Marquess Wilson learning how to work from the best

Chicago Bears wide receiver Marquess Wilson (10) runs with a ball during an NFL football practice in Lake Forest, Ill., Tuesday, June 3, 2014. (AP Photo/Nam Y. Huh)

LAKE FOREST — At 21 years old, Marquess Wilson is the youngest wide receiver on the Bears roster for a second year, but he assures he’s nowhere close to a rookie.

In fact, as he ran with the first-team offense in Tuesday's OTA, he said his turning point remained framed in his mind. It’s a scene from last season when Pro Bowl wide receivers Brandon Marshall and Alshon Jeffery asked him to run routes with them.

Wilson, then a rookie out of Washington State, did as any seventh-rounder would when faced with an invitation to play with two receivers with 2,716 yards between them. He accepted. Then he ran. And he ran some more. Exhausted, he unstrapped his gloves and looked up to find Chicago’s starting wide receivers lining up once again.

“They just kept going, ‘No, we’re going to get a few more,’” Wilson said Tuesday at Halas Hall following practice. “I strapped back up and just took on the work.”

Right there, Wilson said he saw the line separating elite NFL wide receivers from those who hang their hats on their college statistics. The blur of his first NFL season started to make more sense, like those times he walked out off the field or out of the weight room after hours and had to say good-bye to Marshall and Jeffery, as they couldn’t stop themselves.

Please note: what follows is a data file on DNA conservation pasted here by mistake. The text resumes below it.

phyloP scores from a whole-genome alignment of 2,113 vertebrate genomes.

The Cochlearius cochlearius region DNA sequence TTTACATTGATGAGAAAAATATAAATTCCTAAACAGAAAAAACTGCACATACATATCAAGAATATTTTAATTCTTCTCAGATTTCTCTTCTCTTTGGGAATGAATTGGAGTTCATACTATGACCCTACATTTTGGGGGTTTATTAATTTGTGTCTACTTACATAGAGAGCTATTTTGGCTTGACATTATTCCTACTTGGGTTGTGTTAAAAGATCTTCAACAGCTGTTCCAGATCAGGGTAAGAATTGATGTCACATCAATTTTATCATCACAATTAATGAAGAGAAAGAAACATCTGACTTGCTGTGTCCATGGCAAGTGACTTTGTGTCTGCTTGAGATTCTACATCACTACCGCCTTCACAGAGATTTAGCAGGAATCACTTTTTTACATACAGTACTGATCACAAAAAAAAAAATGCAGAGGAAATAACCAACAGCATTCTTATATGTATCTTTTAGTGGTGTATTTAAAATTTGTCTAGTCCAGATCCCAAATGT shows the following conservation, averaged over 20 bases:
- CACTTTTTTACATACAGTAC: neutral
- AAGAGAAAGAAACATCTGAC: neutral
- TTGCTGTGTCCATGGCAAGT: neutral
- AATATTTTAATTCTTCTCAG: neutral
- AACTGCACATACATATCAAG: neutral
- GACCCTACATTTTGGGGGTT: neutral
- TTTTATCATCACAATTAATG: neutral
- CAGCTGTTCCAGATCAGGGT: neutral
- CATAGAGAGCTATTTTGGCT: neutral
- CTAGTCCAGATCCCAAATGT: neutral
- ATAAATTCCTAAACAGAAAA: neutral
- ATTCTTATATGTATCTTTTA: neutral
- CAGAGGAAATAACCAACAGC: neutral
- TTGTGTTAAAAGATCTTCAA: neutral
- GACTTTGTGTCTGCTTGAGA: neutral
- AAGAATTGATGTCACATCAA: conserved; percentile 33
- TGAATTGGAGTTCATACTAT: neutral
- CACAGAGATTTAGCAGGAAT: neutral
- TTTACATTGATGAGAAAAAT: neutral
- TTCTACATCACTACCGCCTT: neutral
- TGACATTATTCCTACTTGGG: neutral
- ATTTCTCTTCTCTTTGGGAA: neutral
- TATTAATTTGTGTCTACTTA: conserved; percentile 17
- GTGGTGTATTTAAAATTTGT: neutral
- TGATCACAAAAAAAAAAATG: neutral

“Just work, and don’t complain about anything,” Wilson said. “The time you put in is what’s going to come out in the end. Say you’re on the field and you leave 45 minutes after everyone else. The coaches are going to see that.”

Wilson hopes to work into a slot role with the Bears but recognizes he still has a long way to go. He’s working in a depth chart with Marshall, Jeffery and Martellus Bennett, each of whom totaled at least 750 receiving yards last season. Wilson, meanwhile, had 13 yards on two catches.

But what the 21-year old has on his teammates is time and room to grow, and he’s starting to feel the results. Wilson says he has added 10 pounds of upper-leg strength and claims he now weighs 207 pounds. The team roster still lists him at 184.

On one play with the first-team offense yesterday, Wilson exploded out of his stance and made a hard cut on an out pattern. He looked up to find Jay Cutler’s pass in his face and a defender draped on his back. Wilson’s timing was perfect as the ball fell into a sweet spot between his 6-4 frame and the sideline.

Wilson scooped the ball to his body and dropped two feet in bounds to the sound of a few cheers. Then he sprinted back to the huddle for another route.

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